This piece also exemplifies the collective’s interest in the performative qualities that various objects and situations assume. Its performances are often characterized as hidden, since the act itself is only implied and carried out subtly. Describing this approach as latent performativity, galería perdida explores this notion, for example, in the movement of the photograph in reaction to the industrial fan mentioned above. The sound of the fan and the oscillation of the picture against the wall bring out a performative element that is not contingent upon a person, but rather an object. In another work, if you want to humble an empire, inspired by a marimba design, the latent performativity lies within the ability of the object to trigger a physical response, even though it is static. This object, made entirely out of walnut wood, is a diamond shape based on the marimba designed by American avant-garde composer Harry Partch and suggests a functional use. Yet, it also conveys another reading as a musical instrument in the guise of a sculpture, where the act of playing is not as central as the suggestion of it. Thus, the potential sounds remain silent and “this latency presents an anxious moment of when it [the playing] will occur.”7 On one of the wooden bars at the bottom of the sculpture hangs a hand-woven textile, referring once again to the notion of labor. Placed in such a manner, it is a visual eruption; it is gestural. This interruption is a diversion removing us from the obvious, from the “logic,” according to galería perdida, that we are simply looking at a musical instrument.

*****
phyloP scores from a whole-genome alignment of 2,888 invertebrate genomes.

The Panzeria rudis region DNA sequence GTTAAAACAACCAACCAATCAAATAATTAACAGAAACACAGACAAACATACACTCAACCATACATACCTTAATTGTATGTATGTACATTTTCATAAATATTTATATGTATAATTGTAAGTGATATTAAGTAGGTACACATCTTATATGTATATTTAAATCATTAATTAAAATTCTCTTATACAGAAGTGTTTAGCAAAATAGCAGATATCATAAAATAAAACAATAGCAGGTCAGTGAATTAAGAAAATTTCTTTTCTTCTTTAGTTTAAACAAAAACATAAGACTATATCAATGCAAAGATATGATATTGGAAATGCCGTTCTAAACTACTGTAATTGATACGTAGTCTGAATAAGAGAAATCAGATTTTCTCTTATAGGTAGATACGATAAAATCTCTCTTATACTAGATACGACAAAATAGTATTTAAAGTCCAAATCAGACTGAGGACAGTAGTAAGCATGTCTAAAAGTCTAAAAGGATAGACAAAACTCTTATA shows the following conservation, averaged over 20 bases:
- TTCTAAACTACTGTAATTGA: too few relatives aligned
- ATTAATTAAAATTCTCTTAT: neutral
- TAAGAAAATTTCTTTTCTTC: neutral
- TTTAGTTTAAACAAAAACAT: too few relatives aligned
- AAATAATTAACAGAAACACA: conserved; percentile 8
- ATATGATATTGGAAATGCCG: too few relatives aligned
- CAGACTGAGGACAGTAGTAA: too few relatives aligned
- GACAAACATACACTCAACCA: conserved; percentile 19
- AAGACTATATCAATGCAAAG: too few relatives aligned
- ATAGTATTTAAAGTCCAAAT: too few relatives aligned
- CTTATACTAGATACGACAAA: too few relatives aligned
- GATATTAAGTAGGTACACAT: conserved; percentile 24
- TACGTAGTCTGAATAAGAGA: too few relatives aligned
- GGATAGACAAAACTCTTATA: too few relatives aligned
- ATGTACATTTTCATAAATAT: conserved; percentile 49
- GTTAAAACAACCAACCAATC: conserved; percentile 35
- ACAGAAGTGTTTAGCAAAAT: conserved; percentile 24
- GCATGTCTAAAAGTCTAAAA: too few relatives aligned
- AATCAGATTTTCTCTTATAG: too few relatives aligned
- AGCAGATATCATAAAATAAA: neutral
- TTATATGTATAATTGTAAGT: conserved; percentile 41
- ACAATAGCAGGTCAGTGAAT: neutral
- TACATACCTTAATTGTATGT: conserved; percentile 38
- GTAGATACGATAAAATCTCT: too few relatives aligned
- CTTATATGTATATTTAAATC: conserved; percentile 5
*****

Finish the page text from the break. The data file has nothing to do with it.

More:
In the sculpture No Eres Grande, galería perdida constructed a wall with diagonal patterns (a reference to the diagonal grids found in the textile as well as the shape of the marimba) made out of tiles, which they spray-painted in orange, green, light blue and purple, to achieve a gradient effect of colors. The wall is not positioned directly on the floor but rather “floats” atop a cream-colored, horizontal panel, made from woven vinyl lanyards (similar to the shelves), which serves as a base. This panel echoes the diagonal patterns on the wall and also put the viewer in mind again of manual labor. The positioning of the wall on top of the panel, rather than directly on the floor, conveys a hovering impression, evoking once again a performative expression of the objects themselves. As a result, both elements are supportive systems that share formal relationship in patterns, and are hybrids between painting and sculpture.